A piano keyboard may look confusing at first, but the layout of piano keys is actually very simple. While it would be nearly impossible to identify individual keys if all we had were the white keys, the pattern of black keys makes it easy to identify the keyboard layout. The black keys are arranged in alternating groups of two and three:
(It's not unimportant to point out that, in the piano's early days, the "white" keys were black and the "black" keys were white! It was not until the 19th century that the now-common standard became universal.)
In fact, all you really need to recognize is this:
These are all the keys within an octave, and this pattern repeats itself seven and one third times on a modern piano for a total of 88 keys.
Now, most teachers will introduce you to the white keys at this point, starting from middle C and going up: D, E, F, G, A, B. But this isn't the whole truth.
There's one critical thing to note here. The keys are not the notes. That white key immediately to the left of each group of two black keys is not C! Well, it is and it isn't. It could be C; in fact, this key spends most of its life playing C. But it could just as well be B-sharp, or D double flat. (See the Piano Key Chart for an overview.)
In order to understand this point it's vital to understand something essential about the nature of the piano: The piano is inherently one giant compromise. You see, C, B-sharp and D double flat are not the same note, but they correspond to the same key on the piano. (English speakers might be confused by the fact that "key" is used for both the white and black buttons on a piano as well as in harmony, e.g., the "key" of C major or F-sharp minor. Other languages happen to use entirely different words for these concepts, which have no relation to one another.)
If you're confused by sharps and flats, just remember that sharp means to play the next higher key and flat the next lower.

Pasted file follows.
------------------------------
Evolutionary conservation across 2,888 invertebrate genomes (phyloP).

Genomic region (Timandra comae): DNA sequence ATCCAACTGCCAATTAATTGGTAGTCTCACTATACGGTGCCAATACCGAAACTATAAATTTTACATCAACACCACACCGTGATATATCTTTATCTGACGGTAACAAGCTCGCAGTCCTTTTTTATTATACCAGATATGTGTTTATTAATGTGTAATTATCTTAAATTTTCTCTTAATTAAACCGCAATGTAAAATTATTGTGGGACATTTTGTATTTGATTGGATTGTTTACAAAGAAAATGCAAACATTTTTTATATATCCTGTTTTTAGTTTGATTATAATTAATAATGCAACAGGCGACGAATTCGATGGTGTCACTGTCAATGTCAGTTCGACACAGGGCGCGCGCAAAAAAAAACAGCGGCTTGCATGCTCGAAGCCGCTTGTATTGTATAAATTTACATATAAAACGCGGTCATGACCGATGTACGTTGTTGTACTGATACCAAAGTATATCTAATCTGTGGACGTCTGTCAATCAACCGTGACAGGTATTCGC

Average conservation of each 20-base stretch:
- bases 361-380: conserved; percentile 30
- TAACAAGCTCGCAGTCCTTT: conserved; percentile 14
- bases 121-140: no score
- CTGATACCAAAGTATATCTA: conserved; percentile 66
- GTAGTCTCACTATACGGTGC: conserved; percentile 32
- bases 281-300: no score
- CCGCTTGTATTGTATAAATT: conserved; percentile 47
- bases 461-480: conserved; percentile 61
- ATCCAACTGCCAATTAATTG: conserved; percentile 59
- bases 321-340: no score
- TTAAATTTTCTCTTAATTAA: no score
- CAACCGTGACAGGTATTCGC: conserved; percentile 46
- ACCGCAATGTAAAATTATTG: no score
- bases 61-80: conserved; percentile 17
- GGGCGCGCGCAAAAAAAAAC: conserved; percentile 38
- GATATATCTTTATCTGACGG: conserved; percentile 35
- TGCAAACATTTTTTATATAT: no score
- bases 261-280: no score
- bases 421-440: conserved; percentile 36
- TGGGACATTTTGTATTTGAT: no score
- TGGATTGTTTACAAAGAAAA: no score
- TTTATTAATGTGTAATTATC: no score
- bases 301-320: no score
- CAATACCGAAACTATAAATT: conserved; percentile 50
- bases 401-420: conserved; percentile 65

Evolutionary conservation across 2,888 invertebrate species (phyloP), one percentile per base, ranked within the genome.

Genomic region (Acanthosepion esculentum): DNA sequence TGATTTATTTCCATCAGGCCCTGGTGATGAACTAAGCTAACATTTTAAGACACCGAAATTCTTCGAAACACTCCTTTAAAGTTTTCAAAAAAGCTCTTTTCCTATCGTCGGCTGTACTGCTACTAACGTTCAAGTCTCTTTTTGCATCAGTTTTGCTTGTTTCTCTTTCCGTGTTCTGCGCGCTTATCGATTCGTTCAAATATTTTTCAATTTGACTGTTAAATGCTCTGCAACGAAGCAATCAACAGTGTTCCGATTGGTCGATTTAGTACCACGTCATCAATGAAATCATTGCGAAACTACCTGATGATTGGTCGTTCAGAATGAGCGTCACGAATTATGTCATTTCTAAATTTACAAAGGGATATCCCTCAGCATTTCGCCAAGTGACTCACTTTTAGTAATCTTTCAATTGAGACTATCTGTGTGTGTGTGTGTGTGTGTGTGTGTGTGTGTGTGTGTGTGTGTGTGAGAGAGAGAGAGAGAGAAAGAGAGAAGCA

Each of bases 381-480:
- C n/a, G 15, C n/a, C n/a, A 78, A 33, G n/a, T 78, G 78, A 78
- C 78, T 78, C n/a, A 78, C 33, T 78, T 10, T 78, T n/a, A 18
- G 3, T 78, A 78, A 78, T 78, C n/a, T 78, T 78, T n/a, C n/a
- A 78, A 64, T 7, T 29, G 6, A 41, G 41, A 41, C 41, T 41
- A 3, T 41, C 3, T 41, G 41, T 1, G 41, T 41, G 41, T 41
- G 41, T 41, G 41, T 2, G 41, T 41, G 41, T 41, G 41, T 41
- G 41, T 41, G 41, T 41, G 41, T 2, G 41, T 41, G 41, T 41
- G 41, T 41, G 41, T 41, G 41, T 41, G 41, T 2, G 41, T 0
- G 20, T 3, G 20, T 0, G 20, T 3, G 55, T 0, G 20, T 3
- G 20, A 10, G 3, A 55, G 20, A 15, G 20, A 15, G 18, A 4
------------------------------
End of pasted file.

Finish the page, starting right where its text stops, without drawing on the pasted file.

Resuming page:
A set of notes that correspond to the same key on a piano is called enharmonic. (Don't worry about this term for now if it sounds confusing; just know that you'll encounter it later.) For example, F-sharp is enharmonic with G-flat. Enharmonic notes aren't technically the same, but they're "close enough" not to matter all that much to justify making them a discrete piano key. After all, you'd have to triple the number of keys just for the sharps and flats, and that would make the piano impossible to play, not to mention a piano tuner's worst nightmare!
There is something special about the layout of piano keys of which even most experienced pianists are unaware. There are two points on the keyboard on which a mirror could be placed, and the pattern of white and black keys would be the same in either direction.
The first of these points is the white key right in the middle of the group of two black keys:
Place both hands on that key. Now play the next higher key with the right hand and the next lower one with the left. Keep doing this, and you'll soon discover that you could go on forever like this, and both hands will always play either a black key or a white one. (Each hand just played a chromatic scale, by the way.)
Challenge: See if you can find the other mirror point!
Now let's familiarize yourself with the piano keyboard. Take your index, middle and ring fingers in each hand and play every group of three black keys.
Next, using your index and middle fingers, find each group of two black keys.
Now try this exercise without looking at the keyboard! This is how blind pianists are able to play, incidentally: They know the layout of piano keys from the groups of two and three black keys. It is also the proper sight reading technique.
Now that you've familiarized yourself with the layout of the piano keyboard, you're ready to move on to the Piano Notes Chart.... See you there!